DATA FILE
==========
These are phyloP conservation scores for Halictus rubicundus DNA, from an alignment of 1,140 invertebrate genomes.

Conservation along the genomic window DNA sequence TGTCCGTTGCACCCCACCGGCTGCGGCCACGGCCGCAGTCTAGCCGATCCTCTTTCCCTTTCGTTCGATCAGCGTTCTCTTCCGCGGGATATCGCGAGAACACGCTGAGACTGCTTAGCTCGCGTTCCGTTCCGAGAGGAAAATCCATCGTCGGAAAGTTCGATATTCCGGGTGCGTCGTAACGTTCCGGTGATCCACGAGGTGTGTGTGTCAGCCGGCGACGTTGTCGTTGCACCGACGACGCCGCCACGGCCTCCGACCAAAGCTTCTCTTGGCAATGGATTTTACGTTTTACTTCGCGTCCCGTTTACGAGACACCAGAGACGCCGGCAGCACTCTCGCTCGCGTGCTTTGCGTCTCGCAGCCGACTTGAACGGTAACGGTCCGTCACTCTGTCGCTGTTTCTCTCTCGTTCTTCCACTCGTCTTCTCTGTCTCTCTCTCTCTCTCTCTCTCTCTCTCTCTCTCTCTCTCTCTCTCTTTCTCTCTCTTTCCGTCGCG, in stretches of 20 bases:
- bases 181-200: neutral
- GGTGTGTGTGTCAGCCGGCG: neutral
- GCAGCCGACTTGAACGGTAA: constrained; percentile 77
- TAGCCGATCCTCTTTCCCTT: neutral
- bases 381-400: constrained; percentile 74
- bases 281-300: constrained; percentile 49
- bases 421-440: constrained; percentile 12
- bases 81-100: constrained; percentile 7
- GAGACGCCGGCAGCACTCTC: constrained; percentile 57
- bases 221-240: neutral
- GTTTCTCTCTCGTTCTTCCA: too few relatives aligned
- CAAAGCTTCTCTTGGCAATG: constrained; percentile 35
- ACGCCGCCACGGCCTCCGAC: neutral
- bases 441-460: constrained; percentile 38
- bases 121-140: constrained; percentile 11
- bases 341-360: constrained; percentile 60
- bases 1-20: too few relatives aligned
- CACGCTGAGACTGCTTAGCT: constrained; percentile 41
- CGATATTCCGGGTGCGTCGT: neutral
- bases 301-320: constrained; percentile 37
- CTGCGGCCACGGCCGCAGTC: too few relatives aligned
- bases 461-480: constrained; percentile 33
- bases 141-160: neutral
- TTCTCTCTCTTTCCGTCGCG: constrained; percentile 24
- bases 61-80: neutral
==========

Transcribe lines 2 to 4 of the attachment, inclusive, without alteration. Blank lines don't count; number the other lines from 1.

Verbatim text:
Conservation along the genomic window DNA sequence TGTCCGTTGCACCCCACCGGCTGCGGCCACGGCCGCAGTCTAGCCGATCCTCTTTCCCTTTCGTTCGATCAGCGTTCTCTTCCGCGGGATATCGCGAGAACACGCTGAGACTGCTTAGCTCGCGTTCCGTTCCGAGAGGAAAATCCATCGTCGGAAAGTTCGATATTCCGGGTGCGTCGTAACGTTCCGGTGATCCACGAGGTGTGTGTGTCAGCCGGCGACGTTGTCGTTGCACCGACGACGCCGCCACGGCCTCCGACCAAAGCTTCTCTTGGCAATGGATTTTACGTTTTACTTCGCGTCCCGTTTACGAGACACCAGAGACGCCGGCAGCACTCTCGCTCGCGTGCTTTGCGTCTCGCAGCCGACTTGAACGGTAACGGTCCGTCACTCTGTCGCTGTTTCTCTCTCGTTCTTCCACTCGTCTTCTCTGTCTCTCTCTCTCTCTCTCTCTCTCTCTCTCTCTCTCTCTCTCTCTCTTTCTCTCTCTTTCCGTCGCG, in stretches of 20 bases:
- bases 181-200: neutral
- GGTGTGTGTGTCAGCCGGCG: neutral